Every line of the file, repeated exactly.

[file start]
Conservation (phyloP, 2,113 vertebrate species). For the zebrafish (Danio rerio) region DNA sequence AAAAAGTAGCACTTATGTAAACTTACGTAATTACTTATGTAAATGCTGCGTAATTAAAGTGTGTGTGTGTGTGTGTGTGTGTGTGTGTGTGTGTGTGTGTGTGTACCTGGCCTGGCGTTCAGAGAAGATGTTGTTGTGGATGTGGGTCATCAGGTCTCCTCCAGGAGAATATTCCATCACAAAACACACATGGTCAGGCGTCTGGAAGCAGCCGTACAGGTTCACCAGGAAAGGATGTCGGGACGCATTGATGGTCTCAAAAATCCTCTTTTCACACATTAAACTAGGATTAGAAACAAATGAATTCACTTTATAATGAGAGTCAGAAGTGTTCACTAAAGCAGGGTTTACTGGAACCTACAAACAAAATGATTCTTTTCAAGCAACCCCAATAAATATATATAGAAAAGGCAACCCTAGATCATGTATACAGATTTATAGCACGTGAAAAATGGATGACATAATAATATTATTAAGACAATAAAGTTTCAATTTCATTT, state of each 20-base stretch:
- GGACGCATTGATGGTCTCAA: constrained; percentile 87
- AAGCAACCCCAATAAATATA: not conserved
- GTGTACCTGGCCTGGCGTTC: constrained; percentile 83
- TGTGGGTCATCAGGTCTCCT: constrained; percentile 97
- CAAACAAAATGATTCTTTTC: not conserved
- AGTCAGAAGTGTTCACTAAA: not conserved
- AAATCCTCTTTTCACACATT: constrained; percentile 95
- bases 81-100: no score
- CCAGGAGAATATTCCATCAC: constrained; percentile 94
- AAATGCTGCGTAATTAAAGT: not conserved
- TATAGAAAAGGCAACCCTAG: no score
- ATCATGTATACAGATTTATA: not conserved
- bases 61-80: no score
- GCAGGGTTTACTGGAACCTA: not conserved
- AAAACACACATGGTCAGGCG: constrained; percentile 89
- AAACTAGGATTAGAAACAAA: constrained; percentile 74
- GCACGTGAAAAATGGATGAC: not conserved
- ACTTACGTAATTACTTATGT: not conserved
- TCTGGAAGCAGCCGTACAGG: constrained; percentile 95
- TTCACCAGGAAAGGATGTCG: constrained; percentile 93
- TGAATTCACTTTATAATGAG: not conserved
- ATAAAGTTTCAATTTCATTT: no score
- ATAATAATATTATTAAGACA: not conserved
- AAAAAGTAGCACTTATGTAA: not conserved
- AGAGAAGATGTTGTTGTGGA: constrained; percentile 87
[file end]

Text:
Conservation (phyloP, 2,113 vertebrate species). For the zebrafish (Danio rerio) region DNA sequence AAAAAGTAGCACTTATGTAAACTTACGTAATTACTTATGTAAATGCTGCGTAATTAAAGTGTGTGTGTGTGTGTGTGTGTGTGTGTGTGTGTGTGTGTGTGTGTACCTGGCCTGGCGTTCAGAGAAGATGTTGTTGTGGATGTGGGTCATCAGGTCTCCTCCAGGAGAATATTCCATCACAAAACACACATGGTCAGGCGTCTGGAAGCAGCCGTACAGGTTCACCAGGAAAGGATGTCGGGACGCATTGATGGTCTCAAAAATCCTCTTTTCACACATTAAACTAGGATTAGAAACAAATGAATTCACTTTATAATGAGAGTCAGAAGTGTTCACTAAAGCAGGGTTTACTGGAACCTACAAACAAAATGATTCTTTTCAAGCAACCCCAATAAATATATATAGAAAAGGCAACCCTAGATCATGTATACAGATTTATAGCACGTGAAAAATGGATGACATAATAATATTATTAAGACAATAAAGTTTCAATTTCATTT, state of each 20-base stretch:
- GGACGCATTGATGGTCTCAA: constrained; percentile 87
- AAGCAACCCCAATAAATATA: not conserved
- GTGTACCTGGCCTGGCGTTC: constrained; percentile 83
- TGTGGGTCATCAGGTCTCCT: constrained; percentile 97
- CAAACAAAATGATTCTTTTC: not conserved
- AGTCAGAAGTGTTCACTAAA: not conserved
- AAATCCTCTTTTCACACATT: constrained; percentile 95
- bases 81-100: no score
- CCAGGAGAATATTCCATCAC: constrained; percentile 94
- AAATGCTGCGTAATTAAAGT: not conserved
- TATAGAAAAGGCAACCCTAG: no score
- ATCATGTATACAGATTTATA: not conserved
- bases 61-80: no score
- GCAGGGTTTACTGGAACCTA: not conserved
- AAAACACACATGGTCAGGCG: constrained; percentile 89
- AAACTAGGATTAGAAACAAA: constrained; percentile 74
- GCACGTGAAAAATGGATGAC: not conserved
- ACTTACGTAATTACTTATGT: not conserved
- TCTGGAAGCAGCCGTACAGG: constrained; percentile 95
- TTCACCAGGAAAGGATGTCG: constrained; percentile 93
- TGAATTCACTTTATAATGAG: not conserved
- ATAAAGTTTCAATTTCATTT: no score
- ATAATAATATTATTAAGACA: not conserved
- AAAAAGTAGCACTTATGTAA: not conserved
- AGAGAAGATGTTGTTGTGGA: constrained; percentile 87